The filing of bankruptcy by an individual’s employer can have significant consequences to the employee.
The employee should takes certain steps to enhance the likelihood of receiving compensation for the moneys owed to them for wages, benefits etc. Below is a checklist of items to consider.
- Get a copy of the Notice of Filing of the Bankruptcy with the case information.
- If a chapter 7 liquidation is filed the employer will be out of business. The employee should promptly apply for temporary benefits such as unemployment insurance or seek new employment
- If a chapter 11 reorganization is filed the employer remains in business. The employee’s claims for pre-bankruptcy wages, salaries, and vacation, sick and severance pay, as well as unpaid contributions by the employer to the employee benefit plans, are given priority over unsecured claims up to a maximum of $12, 850 per employee (last adjusted 4/1/16). This amount is adjusted for inflation every three years. This priority claim must be paid in full in order for the employer’s plan to be confirmed.
- The automatic stay prevents creditor from taking collection or legal action against the employer to try and collect what is owed to them. The employee can and should however file a timely Proof of Claim with the Bankruptcy Court for the amount they assert is owed. The claim should assert the maximum amount entitled to priority payment. The balance will be an unsecured claim. The employee must take note of the Bar Date for filing claims because late claims may not be paid anything.
- Best practice is to file a Proof of Claim in both chapter 11 and chapter 7 cases. If a proof of claim is not filed in a chapter 7 case the employee cannot and will not be paid. In a chapter 11 case if the employee does not file a Proof of Claim they will be paid based on what the debtor lists in the schedules as liquidated, non-contingent and undisputed. If they are not properly listed they may get paid nothing or be paid on a lower priority basis than they are entitled.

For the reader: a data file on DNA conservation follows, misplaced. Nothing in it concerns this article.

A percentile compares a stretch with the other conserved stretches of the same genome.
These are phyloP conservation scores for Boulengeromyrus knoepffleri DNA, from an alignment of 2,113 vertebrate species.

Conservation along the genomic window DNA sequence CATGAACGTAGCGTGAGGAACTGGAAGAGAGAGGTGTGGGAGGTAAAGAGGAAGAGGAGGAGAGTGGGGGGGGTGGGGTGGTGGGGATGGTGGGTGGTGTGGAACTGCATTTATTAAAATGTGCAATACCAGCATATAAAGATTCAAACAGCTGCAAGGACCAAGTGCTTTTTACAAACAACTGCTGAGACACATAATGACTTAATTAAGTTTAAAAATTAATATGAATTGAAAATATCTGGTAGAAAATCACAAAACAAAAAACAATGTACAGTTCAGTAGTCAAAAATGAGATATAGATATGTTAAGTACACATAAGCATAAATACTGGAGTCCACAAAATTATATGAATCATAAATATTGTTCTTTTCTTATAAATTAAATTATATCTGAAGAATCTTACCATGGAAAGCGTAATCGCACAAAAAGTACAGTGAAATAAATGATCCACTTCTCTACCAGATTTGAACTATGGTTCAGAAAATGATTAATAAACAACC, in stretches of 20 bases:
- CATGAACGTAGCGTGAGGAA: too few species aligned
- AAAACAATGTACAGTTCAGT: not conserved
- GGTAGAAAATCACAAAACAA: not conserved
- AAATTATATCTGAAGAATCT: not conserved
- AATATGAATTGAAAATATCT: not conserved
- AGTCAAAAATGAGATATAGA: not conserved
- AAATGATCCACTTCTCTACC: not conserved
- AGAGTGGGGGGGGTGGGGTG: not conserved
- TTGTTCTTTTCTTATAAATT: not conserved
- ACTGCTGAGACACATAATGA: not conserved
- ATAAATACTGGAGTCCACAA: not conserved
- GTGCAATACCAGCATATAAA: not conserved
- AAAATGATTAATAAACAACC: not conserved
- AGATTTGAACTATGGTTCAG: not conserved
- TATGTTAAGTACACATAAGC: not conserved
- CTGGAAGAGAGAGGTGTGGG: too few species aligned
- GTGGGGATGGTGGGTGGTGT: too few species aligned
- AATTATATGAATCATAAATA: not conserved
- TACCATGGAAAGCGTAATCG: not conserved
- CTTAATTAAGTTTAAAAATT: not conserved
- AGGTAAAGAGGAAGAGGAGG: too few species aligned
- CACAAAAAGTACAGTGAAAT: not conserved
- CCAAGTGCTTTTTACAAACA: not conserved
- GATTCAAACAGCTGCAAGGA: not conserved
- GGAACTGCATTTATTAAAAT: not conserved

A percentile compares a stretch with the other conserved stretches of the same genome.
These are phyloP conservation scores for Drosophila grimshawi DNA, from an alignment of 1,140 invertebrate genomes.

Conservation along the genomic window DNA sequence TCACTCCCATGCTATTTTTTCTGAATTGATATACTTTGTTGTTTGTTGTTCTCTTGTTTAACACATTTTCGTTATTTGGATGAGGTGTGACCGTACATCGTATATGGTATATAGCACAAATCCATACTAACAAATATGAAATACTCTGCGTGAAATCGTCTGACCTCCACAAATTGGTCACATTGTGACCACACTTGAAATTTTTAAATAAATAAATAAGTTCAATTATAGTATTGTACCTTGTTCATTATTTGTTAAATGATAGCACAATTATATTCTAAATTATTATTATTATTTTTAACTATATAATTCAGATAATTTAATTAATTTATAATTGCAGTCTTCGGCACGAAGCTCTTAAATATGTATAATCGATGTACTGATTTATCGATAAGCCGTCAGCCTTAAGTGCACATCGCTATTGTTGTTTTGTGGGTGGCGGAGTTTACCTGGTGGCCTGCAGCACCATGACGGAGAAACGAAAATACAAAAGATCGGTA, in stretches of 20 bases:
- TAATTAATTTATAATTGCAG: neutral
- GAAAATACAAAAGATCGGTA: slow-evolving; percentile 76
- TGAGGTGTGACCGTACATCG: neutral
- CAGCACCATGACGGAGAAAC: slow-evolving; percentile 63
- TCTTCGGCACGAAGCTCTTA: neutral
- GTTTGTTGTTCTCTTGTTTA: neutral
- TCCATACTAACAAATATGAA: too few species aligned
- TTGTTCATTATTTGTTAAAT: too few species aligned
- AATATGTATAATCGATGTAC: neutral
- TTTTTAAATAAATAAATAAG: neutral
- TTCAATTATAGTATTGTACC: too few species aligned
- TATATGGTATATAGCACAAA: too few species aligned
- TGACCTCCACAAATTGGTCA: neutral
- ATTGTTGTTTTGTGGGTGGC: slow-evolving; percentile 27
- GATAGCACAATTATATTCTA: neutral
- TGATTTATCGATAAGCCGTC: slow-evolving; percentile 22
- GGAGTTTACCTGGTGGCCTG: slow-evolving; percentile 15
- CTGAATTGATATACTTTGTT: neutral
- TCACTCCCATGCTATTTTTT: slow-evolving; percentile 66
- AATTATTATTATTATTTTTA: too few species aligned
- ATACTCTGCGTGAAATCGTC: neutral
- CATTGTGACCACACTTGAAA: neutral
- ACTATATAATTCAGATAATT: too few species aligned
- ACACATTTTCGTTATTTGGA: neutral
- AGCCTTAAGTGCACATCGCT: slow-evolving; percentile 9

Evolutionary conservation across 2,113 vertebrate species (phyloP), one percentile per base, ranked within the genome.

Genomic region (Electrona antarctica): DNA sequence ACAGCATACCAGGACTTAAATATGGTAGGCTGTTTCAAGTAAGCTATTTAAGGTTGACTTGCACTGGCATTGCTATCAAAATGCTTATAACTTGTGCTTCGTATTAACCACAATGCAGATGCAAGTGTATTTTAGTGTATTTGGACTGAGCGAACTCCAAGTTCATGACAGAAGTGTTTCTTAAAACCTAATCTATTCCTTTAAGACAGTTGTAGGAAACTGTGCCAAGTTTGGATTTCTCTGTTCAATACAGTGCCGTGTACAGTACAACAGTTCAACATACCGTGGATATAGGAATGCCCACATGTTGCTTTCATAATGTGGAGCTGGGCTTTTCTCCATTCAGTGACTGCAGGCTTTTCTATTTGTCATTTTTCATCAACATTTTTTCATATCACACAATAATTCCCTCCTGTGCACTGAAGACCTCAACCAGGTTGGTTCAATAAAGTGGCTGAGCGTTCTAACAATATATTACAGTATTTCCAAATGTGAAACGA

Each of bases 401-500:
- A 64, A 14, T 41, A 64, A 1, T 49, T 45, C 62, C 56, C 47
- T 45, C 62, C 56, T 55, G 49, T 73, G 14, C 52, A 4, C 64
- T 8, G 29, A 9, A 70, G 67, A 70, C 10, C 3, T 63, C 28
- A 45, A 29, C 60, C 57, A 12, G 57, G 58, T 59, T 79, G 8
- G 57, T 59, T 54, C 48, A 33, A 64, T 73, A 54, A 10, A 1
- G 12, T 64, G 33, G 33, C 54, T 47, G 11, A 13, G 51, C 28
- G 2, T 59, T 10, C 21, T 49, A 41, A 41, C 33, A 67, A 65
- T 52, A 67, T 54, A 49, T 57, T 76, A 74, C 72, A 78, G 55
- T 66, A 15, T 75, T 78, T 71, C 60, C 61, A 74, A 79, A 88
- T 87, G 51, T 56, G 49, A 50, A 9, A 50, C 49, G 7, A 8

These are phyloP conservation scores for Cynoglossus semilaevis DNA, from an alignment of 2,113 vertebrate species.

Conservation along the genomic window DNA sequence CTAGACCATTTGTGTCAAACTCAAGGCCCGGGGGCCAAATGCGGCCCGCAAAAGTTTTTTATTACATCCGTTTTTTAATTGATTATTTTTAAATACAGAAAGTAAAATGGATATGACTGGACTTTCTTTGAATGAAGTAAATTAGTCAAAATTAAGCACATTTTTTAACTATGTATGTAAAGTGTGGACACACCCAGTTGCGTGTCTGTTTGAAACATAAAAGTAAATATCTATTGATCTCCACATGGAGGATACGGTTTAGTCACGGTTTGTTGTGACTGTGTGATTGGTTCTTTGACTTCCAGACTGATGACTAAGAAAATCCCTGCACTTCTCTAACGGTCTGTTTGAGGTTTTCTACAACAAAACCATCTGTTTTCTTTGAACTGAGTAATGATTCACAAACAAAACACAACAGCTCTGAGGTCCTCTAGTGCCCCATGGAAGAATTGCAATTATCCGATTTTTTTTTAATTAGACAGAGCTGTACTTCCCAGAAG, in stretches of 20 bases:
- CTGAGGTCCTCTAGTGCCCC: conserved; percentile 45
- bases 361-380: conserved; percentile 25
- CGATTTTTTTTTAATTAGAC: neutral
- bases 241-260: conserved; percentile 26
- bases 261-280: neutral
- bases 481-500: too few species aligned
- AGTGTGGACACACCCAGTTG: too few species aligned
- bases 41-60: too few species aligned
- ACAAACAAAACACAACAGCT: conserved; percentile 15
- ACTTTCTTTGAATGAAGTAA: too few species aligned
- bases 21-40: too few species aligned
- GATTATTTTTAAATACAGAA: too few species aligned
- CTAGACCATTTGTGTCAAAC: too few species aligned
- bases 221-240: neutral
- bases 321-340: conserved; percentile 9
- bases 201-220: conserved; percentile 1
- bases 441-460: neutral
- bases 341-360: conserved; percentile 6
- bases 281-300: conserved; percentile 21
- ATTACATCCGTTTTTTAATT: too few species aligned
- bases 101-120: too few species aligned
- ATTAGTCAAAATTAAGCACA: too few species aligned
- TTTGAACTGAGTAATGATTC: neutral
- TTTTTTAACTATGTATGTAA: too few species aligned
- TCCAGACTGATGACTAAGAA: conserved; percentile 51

- Priority status only applies to unpaid hourly wages, salaries, commission, vacation, severance, sick leave pay, and contributions to an employee benefit plan, if earned within 180 days of the company’s bankruptcy filing or when the company ceased operating its business, whichever is earlier.
- Wages, salaries, commission, paid time off and benefits incurred after the bankruptcy is filed, to the extent unpaid, are administrative claims for which a separate claim should be filed.
- Employees may be entitled to additional compensation if the employer does not comply with The Workers Adjustment and Retraining Notification (WARN) Act applicable to employers with more than 100 employees. New York State has a parallel statute which applies to employers with more than 50 employees.
- The employee should contact the administrator of health and pension plans or their union to find out how the bankruptcy will affect them.
- The bankruptcy will generate numerous notices to creditors including the debtor’s employees. Notices should be read and understood as rights can be lost by failure to act timely. If the employee is unsure of what do to they should consult competent bankruptcy counsel to provide advice. In chapter 11 cases there may be a Creditors Committee of unsecured creditors that may be able to provide advice.